History of First Methodist Church of Sterling City

In 1890, Rev. M.J. Allen was appointed pastor of the Sterling City and Garden City charge by the West Texas Conference of the Methodist Episcopal Church South (now the Rio Texas Conference, previously the Southwest Texas Conference). This was one year before Sterling County was formed from a portion of Tom Green County. During that year a second pioneer pastor followed Rev. Allen, Rev. J.F. Webb. He walked back and forth to Garden City and other points on the circuit. 

A.J. Potter, noted Indian fighter, horseman, and grogshop entertainer, became the most well-known preacher of his day among the pioneers of sparsely settled West Texas. Rev. Potter tells of his conversion in The First One Hundred Years of the Southwest Texas Conference written by Olin W. Nail. Rev. Potter was pastor in 1891-92, and this was the first time Sterling City appears as a separate charge in the Journal of the West Texas Conference. The charge reported 90 members, 14 of whom joined that year and 20 pupils in Sunday School. Some of the leading families were the R.W. and W.L. Fosters, the L.C. Hodges, Dr. P.D. Coulson, physician and first county judge, his wife, who was organist and a Sunday School teacher, the C.L. Allens, and others. A parsonage valued at $250 was reported in the journal for that year. 

The first church building in Sterling City was built in 1896 by the Methodist Church. It was located where the La Hermosa Baptist Mission Church stands today. Many local people helped in its building-Methodists, Baptists, and others. The lumber was hauled in wagons from San Angelo and it required three days to make the trip. The building was 30x60 feet and cost $100. One old-timer called it a "cathedral." It served the congregation and community for 33 years. This cost seems unbelievable, but records further show that the minister and presiding Elder were paid a total of $112.50 a year!

At this time there were six country school houses in the county. The ministers of the city alternated holding services on Sunday afternoons in them. Sometimes an all-day service with dinner on the grounds was held. This practice was continued until 1919 when the county schools were consolidated and all pupils came into Sterling City. Some of the divide Methodists organized Moon's Chapel named for the Rev. R.D. Moon, pastor in Sterling City in 1906-07. Principal families were the Bynums, Muns, Raddes, and Welchs. The church was active until many of these pioneers passed away. It was said that the elder Mr. Bynum harvested his crop and put aside each tenth row for the Lord. From the Welch family came the Rev. Ross Welch a pastor that continued to serve in the Southwest Texas Conference.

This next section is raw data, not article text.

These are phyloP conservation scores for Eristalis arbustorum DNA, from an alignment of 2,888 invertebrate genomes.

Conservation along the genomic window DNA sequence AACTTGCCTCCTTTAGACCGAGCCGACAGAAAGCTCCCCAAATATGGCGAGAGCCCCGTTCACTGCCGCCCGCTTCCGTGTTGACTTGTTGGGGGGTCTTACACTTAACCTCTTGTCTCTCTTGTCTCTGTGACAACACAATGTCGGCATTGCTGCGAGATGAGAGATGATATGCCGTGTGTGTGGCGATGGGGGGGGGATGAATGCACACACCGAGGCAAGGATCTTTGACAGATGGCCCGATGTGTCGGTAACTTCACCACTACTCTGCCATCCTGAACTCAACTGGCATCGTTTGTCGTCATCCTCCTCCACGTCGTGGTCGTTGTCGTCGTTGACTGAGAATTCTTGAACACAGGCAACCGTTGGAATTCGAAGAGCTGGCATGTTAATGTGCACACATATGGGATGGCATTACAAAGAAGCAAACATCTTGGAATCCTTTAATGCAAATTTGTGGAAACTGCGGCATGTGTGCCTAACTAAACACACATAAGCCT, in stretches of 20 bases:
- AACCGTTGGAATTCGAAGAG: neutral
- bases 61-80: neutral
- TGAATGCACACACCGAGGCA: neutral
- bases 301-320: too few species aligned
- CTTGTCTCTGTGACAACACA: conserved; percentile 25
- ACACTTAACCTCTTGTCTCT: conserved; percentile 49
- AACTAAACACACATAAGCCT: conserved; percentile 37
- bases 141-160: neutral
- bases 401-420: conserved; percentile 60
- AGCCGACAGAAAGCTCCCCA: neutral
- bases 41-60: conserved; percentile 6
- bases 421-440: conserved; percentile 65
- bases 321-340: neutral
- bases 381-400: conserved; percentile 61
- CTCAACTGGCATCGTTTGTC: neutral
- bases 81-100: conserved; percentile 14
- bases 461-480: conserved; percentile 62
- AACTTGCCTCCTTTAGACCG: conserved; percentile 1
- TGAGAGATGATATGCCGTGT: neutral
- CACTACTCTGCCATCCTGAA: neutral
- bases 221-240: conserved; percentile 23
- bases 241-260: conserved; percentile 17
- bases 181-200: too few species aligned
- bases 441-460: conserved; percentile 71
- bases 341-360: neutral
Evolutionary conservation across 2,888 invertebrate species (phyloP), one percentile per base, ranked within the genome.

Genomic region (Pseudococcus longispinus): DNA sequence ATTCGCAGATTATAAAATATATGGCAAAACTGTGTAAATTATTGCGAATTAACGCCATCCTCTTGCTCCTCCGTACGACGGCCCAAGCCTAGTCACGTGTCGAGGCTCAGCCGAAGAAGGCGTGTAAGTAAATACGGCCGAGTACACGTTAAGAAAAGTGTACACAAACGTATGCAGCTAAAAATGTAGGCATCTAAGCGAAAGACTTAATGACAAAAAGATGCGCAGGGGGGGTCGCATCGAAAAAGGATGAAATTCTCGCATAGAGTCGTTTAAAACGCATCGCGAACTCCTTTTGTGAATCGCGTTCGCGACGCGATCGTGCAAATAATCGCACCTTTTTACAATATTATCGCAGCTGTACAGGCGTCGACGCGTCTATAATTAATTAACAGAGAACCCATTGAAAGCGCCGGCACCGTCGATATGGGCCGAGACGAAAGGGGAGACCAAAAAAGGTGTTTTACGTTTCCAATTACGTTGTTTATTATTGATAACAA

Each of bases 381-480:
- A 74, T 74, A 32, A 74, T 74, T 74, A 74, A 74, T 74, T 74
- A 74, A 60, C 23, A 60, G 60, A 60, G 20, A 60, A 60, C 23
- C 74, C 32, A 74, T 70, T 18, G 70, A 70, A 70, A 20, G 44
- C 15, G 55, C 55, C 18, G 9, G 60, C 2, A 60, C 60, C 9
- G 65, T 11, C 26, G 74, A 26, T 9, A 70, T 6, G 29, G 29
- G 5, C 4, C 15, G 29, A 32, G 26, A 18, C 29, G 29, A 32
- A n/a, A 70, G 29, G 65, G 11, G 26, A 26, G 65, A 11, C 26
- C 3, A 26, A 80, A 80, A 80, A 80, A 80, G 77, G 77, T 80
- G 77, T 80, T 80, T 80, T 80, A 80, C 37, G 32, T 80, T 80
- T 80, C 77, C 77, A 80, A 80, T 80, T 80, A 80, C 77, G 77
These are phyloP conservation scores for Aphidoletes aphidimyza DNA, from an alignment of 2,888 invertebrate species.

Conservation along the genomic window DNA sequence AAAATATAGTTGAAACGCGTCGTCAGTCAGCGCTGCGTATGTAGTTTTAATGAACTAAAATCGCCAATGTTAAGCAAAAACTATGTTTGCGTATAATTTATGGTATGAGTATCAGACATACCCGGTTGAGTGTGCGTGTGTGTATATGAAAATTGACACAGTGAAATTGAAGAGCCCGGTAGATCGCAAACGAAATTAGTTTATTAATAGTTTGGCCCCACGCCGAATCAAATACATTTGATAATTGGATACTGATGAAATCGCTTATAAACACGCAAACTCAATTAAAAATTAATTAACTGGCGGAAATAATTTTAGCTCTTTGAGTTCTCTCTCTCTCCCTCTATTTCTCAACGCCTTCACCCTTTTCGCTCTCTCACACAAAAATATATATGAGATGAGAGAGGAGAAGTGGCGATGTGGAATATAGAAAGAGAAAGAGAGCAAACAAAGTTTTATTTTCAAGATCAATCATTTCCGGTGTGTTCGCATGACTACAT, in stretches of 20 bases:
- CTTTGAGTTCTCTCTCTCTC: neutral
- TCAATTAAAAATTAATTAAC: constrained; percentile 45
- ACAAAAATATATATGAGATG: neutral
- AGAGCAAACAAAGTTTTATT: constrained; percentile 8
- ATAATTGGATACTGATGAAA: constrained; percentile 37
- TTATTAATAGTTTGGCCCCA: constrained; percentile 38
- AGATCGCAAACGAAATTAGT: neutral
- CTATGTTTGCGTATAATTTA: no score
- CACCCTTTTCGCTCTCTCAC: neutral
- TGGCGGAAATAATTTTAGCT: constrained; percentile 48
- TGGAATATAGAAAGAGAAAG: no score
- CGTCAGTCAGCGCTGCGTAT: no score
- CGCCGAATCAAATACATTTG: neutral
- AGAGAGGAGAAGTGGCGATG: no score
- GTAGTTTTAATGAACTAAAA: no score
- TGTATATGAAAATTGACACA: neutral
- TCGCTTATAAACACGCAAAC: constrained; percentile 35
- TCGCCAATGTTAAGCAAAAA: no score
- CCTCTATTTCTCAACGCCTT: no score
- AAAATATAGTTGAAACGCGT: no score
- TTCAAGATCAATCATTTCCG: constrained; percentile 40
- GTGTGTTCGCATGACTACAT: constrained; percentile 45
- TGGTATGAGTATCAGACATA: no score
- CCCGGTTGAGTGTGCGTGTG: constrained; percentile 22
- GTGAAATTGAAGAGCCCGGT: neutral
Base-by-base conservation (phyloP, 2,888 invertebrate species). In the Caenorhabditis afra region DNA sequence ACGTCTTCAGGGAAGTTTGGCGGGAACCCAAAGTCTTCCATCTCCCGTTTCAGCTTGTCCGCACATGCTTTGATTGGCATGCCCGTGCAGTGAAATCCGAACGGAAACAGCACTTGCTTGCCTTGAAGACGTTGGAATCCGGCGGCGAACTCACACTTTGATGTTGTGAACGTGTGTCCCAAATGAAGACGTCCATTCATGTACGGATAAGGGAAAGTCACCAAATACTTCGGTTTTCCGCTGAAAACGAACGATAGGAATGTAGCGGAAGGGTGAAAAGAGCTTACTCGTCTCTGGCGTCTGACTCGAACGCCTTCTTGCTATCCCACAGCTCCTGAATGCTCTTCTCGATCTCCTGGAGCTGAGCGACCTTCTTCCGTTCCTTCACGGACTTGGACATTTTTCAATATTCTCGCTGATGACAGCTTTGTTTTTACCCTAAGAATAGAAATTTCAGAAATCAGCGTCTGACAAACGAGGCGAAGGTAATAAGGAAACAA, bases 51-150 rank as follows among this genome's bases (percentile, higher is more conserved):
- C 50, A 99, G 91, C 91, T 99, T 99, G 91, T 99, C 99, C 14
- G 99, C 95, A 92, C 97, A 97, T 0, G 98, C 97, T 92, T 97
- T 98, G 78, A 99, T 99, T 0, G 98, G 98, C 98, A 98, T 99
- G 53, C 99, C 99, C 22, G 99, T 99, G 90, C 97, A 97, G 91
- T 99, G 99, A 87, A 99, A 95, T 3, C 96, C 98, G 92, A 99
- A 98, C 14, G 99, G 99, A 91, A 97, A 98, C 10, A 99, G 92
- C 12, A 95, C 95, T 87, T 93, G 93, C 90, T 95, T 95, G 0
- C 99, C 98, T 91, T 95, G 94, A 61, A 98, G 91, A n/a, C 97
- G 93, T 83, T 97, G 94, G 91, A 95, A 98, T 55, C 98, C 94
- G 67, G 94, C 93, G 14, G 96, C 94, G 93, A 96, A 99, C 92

The second parsonage was built in 1926 when Rev. J.D. McWhorter was pastor. In 1961 a much needed addition was added through the benevolence of Miss Ethel Foster who passed away shortly before its completion. She had been a devout Sunday School teacher, organist, and soloist. In 1928, under the second four years of J.D. McWhorter, a second church building was erected. At that time the Official Board consisted of: W.L. Foster, Chairman; R.L. Lowe, Recordig Steward; Rufus Foster, Lay Leader; H.M. Pearce, Sunday School Superintenden; Mrs. J.B. Atkinson, President of the Women's Society; and Stewards, R.W. Foster, J.B. Atkinson, E.B. Butler, L.H. Mims, R.T. Foster, R.P. Brown, Judge B.F. Brown, J.R. Welch, S.T. Walraven, L.F. Hodges, T.F. Foster, L.C. Hodges, and J.C. Helms. Construction cost on the building amounted to $21,000 and was paid in full thanks to numerous gifts by members and friends of the church. The lots for the building were given by Mr. and Mrs. R.W. Foster and the pipe organ donated by Mr. and Mrs. W.L. Foster, in memory of their daughter, Mrs. Jessie Price.

In 1979, the present beautiful church building was built on land donated by the Hildebrand and Horwood families. The pipe organ, pews, and stained glass windows from the old church were incorporated into the new building. The current parsonage was built in 1982. 

The Family Life Center was constructed and opened for service in the spring of 1995, as we had a need for more Sunday School classrooms. The building has a basketball gym, kitchen, and houses the FUMC Preschool during the school year.

On May 6th, 2023, the First United Methodist Church of Sterling City was approved by the Rio Texas Conference to leave and subsequently to join the Global Methodist Church.  Following this departure, the church voted to accept the name First Methodist Church of Sterling City. 

Even though FMC-SC has encountered many changes, it never-the-less remains a vibrant and energetic congregation, and with the Lord's help, will be for many more years!

Pastoral history

M.J. Allen - 1890

J.F. Webb - 1891

A.J. Potter - 1891

H. Graham - 1892

G.M. Gardner - 1894

C.H. Maloy - 1897

S.J. Drake - 1898

A.H. Bezzo - 1902

S.L. Burke - 1904

R.D. Moon - 1906

S.J. Franks - 1907

W.A. Dunn - 1909

J.T. Redmon - 1910

Shan Hull - 1913

J.D. McWhorter - 1914

George E. Kem - 1918

O.M. Cole - 1920

C.R. Brewster - 1923

J.H. Estes - 1925

J.D. McWhorter - 1926

W.S. Ezell - 1930

S.O. Hammonds - 1933

O.M. Cole - 1934

Walter W. Lipps - 1935

Olin W. Nail - 1937

Bruce M. Cox - 1938

Lovell O. Ryan - 1940

Ed. H. Lovelace - 1944

W.J. Weimer - 1949

Bruce Medford - 1952

L.S. Dubberly - 1955

Ralph G. Hasten - 1958

Asa Avant - 1959

John Gibbs - 1960

Leo F. Ross - 1963

Bill Wiemers - 1965

Phillip Robberson - 1967

Harold Orr - 1969

Roy Wold - 1974

Edwin Wilder - 1978

Larry Howard - 1980

Charles Allen Camp - 1984

Richard Young - 1986

Bill Harris - 1990

Shane Barnes - 1995

Victoria Bailey - 2000

Everette Boyce - 2002

Kenneth (Kent) Kinard - 2003

Richard (Dick) West - 2008

Claus Rohlfs - 2012

Jim Noble - 2014

Glenn A. Luhrs - 2019

Derrick Ouellette - 2021